Black Open Carry: Why Gun Rights and Civil Rights Need Each Other

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The racist roots of gun control:

The history of gun control laws goes back much further than most American are aware. Perhaps the first known attempt at disarming citizens in the new world occurred in 1751 when the French Black code was enacted requiring colonists to “stop any blacks, and if necessary, beat any black carrying any potential weapon, such as a cane.”

This attempt to disarm blacks was repeated under United States’ rule 50 years later when the U.S. purchased the Louisiana territory. According to a paper published in the Kansas Journal of Law & Public Policy:

When the first U. S. official arrived in New Orleans in 1803 to take charge of this new American possession, the planters sought to have the existing free black militia disarmed, and otherwise exclude “free blacks from positions in which they were required to bear arms,” including such non-military functions as slave-catching crews.

The Klan’s favorite law:

Upon the defeat of the confederacy in the Civil War, many southern states enacted “Black Codes” that barred the newly freed slaves from exercising their basic civil rights. One such example of these new laws was an act passed in the state of Mississippi that stated:

no freedman, free negro or mulatto, not in the military service of the United States government, and not licensed so to do by the board of police of his or her county, shall keep or carry fire-arms of any kind, or any ammunition, dirk or bowie knife, and on conviction thereof in the county court shall be punished by fine

After the passage of these laws, numerous studies concluded that the newly freed slaves had essentially been rendered defenseless against groups like the Ku Klux Klan. Disarming them, essentially made them slave once again.

When Republican congressmen passed the Freedman’s Bureau Bill attempting to secure the right to bear arms for Blacks in the south, the Supreme Court overturned it in what was known as The Cruikshank decision. This decision emboldened groups like the Klan, who in turn began gaining control over local governments to pass racist new laws. As Reason magazine noted:

In deference to the Fourteenth Amendment, some states did cloak their laws in neutral, non-racial terms. For example, the Tennessee legislature barred the sale of any handguns except the “Army and Navy model.” The ex-Confederate soldiers already had their high quality “Army and Navy” guns. But cash-poor freedmen could barely afford lower-cost, simpler firearms not of the “Army and Navy” quality. Arkansas enacted a nearly identical law in 1881, and other Southern states followed suit, including Alabama (1893), Texas (1907), and Virginia (1925).

As Jim Crow intensified, other Southern states enacted gun registration and handgun permit laws. Registration came to Mississippi (1906), Georgia (1913), and North Carolina (1917). Handgun permits were passed in North Carolina (1917), Missouri (1919), and Arkansas (1923).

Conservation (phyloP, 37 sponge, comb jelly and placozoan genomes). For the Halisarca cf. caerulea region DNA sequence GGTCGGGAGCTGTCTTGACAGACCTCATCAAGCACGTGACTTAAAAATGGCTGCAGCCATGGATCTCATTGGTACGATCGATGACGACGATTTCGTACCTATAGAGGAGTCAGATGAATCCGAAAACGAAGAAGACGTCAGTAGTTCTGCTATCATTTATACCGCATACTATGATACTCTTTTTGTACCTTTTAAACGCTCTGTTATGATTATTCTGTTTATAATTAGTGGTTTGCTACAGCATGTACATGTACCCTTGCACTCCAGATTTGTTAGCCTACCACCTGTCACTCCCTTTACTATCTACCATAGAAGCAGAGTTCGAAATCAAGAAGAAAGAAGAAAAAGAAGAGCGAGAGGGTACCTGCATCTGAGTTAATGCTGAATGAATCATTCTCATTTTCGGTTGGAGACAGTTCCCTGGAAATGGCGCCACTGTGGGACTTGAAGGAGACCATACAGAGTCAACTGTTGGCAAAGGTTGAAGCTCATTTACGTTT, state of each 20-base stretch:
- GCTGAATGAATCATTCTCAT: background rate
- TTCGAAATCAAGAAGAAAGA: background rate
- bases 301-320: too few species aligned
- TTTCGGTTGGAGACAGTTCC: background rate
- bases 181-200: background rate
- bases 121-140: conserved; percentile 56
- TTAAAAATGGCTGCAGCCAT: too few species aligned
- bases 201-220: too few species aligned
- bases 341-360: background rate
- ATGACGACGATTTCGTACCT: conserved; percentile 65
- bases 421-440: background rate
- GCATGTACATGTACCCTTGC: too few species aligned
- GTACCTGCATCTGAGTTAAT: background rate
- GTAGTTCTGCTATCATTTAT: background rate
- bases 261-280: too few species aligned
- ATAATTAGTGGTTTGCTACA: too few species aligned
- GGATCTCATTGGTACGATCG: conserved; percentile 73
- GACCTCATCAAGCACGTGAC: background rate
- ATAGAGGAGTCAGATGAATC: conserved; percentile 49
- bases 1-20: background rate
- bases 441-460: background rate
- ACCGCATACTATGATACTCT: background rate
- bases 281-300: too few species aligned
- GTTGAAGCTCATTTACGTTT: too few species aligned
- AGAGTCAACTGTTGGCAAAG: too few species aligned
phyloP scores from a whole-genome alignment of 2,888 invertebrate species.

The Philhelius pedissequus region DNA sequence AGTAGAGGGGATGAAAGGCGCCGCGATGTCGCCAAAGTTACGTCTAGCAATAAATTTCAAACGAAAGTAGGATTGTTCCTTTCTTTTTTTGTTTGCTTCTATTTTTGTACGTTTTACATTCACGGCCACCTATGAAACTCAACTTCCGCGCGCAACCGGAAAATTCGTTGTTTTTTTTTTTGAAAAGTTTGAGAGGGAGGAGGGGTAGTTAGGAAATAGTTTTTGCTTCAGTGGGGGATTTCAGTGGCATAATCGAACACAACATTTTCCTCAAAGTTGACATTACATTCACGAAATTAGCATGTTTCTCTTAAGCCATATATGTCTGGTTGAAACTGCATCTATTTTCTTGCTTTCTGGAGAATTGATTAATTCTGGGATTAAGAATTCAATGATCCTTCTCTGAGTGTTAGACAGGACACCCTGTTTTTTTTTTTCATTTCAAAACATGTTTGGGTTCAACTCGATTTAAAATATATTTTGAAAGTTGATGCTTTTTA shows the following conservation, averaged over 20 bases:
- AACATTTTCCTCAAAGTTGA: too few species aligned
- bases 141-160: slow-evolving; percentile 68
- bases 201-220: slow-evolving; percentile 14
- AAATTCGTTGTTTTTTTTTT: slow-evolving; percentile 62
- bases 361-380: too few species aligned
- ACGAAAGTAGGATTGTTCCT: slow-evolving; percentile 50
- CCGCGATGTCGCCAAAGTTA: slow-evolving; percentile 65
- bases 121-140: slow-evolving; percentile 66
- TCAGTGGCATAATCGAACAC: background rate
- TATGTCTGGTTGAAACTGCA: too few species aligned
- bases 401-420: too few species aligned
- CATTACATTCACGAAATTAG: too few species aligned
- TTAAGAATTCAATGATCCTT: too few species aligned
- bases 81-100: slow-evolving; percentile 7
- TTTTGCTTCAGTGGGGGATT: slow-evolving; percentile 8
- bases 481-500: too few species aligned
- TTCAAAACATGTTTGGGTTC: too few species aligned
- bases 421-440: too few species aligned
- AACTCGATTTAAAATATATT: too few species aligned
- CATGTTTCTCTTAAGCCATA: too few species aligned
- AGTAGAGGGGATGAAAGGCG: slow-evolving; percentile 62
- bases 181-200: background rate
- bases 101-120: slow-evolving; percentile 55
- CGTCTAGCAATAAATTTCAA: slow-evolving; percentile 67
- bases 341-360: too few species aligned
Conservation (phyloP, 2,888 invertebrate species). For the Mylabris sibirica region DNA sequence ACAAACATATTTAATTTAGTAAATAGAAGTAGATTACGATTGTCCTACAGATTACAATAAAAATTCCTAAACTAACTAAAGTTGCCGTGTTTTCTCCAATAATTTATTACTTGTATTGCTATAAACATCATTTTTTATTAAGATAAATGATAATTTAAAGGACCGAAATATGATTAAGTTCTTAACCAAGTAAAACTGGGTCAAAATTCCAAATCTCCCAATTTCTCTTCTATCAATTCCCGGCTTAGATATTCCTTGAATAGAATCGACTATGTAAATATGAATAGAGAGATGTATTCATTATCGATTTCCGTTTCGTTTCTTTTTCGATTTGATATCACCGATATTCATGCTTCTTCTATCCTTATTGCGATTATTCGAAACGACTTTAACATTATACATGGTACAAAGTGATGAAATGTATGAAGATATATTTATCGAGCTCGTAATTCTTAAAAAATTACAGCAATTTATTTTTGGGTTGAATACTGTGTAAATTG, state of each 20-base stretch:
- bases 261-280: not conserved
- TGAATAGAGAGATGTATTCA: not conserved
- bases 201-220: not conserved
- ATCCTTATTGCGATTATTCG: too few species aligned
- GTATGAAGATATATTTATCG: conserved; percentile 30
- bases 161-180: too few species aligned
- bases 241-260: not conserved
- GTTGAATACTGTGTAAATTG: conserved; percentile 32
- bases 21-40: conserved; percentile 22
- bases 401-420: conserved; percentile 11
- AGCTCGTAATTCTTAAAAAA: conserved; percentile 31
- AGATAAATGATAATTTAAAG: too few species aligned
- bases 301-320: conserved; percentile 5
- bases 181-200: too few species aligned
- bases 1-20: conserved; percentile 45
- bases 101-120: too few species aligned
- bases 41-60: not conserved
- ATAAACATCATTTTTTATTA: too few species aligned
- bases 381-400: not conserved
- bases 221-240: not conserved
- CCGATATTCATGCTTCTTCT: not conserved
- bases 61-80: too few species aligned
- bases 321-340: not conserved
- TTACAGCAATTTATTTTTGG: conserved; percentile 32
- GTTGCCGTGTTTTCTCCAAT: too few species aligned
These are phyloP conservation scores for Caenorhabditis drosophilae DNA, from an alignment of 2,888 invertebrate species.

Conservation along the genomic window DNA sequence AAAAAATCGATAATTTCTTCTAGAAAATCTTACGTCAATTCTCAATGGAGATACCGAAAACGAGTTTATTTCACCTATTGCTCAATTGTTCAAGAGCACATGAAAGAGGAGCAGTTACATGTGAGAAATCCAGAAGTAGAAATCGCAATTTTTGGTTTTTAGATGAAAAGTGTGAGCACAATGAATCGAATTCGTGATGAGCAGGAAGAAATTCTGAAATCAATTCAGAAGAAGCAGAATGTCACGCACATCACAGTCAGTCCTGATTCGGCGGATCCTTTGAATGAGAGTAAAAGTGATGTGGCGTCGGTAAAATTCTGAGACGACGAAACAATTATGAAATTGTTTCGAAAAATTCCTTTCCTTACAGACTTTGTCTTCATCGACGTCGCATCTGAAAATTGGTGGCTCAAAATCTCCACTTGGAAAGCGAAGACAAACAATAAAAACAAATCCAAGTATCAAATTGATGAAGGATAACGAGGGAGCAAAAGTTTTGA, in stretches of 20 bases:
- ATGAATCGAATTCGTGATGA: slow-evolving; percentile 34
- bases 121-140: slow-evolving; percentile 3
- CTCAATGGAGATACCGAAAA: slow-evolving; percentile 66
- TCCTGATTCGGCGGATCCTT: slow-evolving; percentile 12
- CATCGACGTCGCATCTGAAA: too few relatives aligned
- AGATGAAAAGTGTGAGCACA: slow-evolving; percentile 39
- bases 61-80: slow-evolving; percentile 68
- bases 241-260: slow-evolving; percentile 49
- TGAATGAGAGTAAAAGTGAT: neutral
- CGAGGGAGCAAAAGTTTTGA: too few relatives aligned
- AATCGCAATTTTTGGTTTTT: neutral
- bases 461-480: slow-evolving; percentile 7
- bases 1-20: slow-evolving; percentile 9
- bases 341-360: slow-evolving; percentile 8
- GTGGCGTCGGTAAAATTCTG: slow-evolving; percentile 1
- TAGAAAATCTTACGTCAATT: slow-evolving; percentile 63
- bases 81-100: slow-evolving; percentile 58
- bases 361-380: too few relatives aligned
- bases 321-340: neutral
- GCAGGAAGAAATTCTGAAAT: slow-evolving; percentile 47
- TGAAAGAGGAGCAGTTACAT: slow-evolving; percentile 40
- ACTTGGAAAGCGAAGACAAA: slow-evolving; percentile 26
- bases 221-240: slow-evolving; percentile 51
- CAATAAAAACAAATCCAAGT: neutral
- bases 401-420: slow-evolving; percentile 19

The Disarming of Martin Luther King Jr:

King was known to keep firearms to protect himself against his many enemies. In fact, he actually applied for a concealed carry permit in 1956 — but thanks to a racist and corrupt government — he was denied.

In Alabama, where King applied for the permit, the state had laws on the books which allowed police to individually deny constitutional rights of citizens, arbitrarily.

Alabama was a “may issue” state at the time, meaning they were under no legal obligation at the time to issue the permit. Instead, police had final say in whether an application was approved.

In a “may issue” state, a concealed carry permit is only issued if the local governing authority believes such issuance apropos. This tyrannical legislation allows the state, via sheriff’s offices and/or local police departments, to stand between the citizen and the constitutional right to keep and bear arms.

UCLA law Prof. Adam Winkler explained this approach in an article for HuffPo:

Most people think King would be the last person to own a gun. Yet in the mid-1950s, as the civil rights movement heated up, King kept firearms for self-protection. In fact, he even applied for a permit to carry a concealed weapon.

A recipient of constant death threats, King had armed supporters take turns guarding his home and family. He had good reason to fear that the Klan in Alabama was targeting him for assassination.

Winkler added:

In 1956, after King’s house was bombed, King applied for a concealed carry permit in Alabama. The local police had discretion to determine who was a suitable person to carry firearms. King, a clergyman whose life was threatened daily, surely met the requirements of the law, but he was rejected nevertheless. At the time, the police used any wiggle room in the law to discriminate against African Americans.

“We are proposing armed self-defense as it relates to the situation with black people here in America when it comes to dealing with police departments,” says Charles Goodson, founder of the Huey P. Newton gun club, an open carry group based in Dallas.

In an interview with ReasonTV in 2015, Goodson and others spoke about their goals and how they hope to accomplish them. And historian Thaddeus Russell talked about the long, intertwined history of the gun rights and civil rights movements, from slave revolts to Reconstruction-era resistance to the Klan to the Black Panthers.

“One of the great untold stories about the civil rights movement was that it required violent resistance from blacks to be effective,” says Russell.

Approximately 7 minutes. Produced by Zach Weissmueller. Music by Tim Sky and Flausch Gau.


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